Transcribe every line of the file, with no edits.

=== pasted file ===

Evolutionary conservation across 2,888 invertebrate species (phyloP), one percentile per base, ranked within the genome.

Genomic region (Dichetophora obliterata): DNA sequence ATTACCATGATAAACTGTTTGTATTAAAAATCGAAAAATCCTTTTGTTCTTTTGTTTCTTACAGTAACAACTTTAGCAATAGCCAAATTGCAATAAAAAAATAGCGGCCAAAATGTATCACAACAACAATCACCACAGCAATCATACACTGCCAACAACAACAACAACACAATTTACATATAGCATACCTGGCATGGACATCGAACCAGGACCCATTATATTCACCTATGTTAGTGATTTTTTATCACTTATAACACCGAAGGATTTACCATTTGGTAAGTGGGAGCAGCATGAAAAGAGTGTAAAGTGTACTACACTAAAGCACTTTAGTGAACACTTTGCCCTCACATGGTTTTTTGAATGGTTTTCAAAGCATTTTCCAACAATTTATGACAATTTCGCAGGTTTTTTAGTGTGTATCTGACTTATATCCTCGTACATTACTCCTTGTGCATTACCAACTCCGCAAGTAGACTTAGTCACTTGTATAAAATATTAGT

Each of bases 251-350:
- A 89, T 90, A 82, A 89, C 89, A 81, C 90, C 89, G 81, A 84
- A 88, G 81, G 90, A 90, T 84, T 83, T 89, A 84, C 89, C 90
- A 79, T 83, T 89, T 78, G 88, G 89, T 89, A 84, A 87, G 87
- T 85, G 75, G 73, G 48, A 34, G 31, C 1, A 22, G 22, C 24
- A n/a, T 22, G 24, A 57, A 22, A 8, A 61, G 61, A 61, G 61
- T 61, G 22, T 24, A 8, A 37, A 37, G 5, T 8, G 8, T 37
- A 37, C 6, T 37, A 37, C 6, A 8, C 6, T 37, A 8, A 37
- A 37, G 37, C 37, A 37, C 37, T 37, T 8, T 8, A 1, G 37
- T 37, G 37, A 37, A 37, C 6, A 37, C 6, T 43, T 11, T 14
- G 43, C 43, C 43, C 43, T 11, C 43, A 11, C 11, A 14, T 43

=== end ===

Evolutionary conservation across 2,888 invertebrate species (phyloP), one percentile per base, ranked within the genome.

Genomic region (Dichetophora obliterata): DNA sequence ATTACCATGATAAACTGTTTGTATTAAAAATCGAAAAATCCTTTTGTTCTTTTGTTTCTTACAGTAACAACTTTAGCAATAGCCAAATTGCAATAAAAAAATAGCGGCCAAAATGTATCACAACAACAATCACCACAGCAATCATACACTGCCAACAACAACAACAACACAATTTACATATAGCATACCTGGCATGGACATCGAACCAGGACCCATTATATTCACCTATGTTAGTGATTTTTTATCACTTATAACACCGAAGGATTTACCATTTGGTAAGTGGGAGCAGCATGAAAAGAGTGTAAAGTGTACTACACTAAAGCACTTTAGTGAACACTTTGCCCTCACATGGTTTTTTGAATGGTTTTCAAAGCATTTTCCAACAATTTATGACAATTTCGCAGGTTTTTTAGTGTGTATCTGACTTATATCCTCGTACATTACTCCTTGTGCATTACCAACTCCGCAAGTAGACTTAGTCACTTGTATAAAATATTAGT

Each of bases 251-350:
- A 89, T 90, A 82, A 89, C 89, A 81, C 90, C 89, G 81, A 84
- A 88, G 81, G 90, A 90, T 84, T 83, T 89, A 84, C 89, C 90
- A 79, T 83, T 89, T 78, G 88, G 89, T 89, A 84, A 87, G 87
- T 85, G 75, G 73, G 48, A 34, G 31, C 1, A 22, G 22, C 24
- A n/a, T 22, G 24, A 57, A 22, A 8, A 61, G 61, A 61, G 61
- T 61, G 22, T 24, A 8, A 37, A 37, G 5, T 8, G 8, T 37
- A 37, C 6, T 37, A 37, C 6, A 8, C 6, T 37, A 8, A 37
- A 37, G 37, C 37, A 37, C 37, T 37, T 8, T 8, A 1, G 37
- T 37, G 37, A 37, A 37, C 6, A 37, C 6, T 43, T 11, T 14
- G 43, C 43, C 43, C 43, T 11, C 43, A 11, C 11, A 14, T 43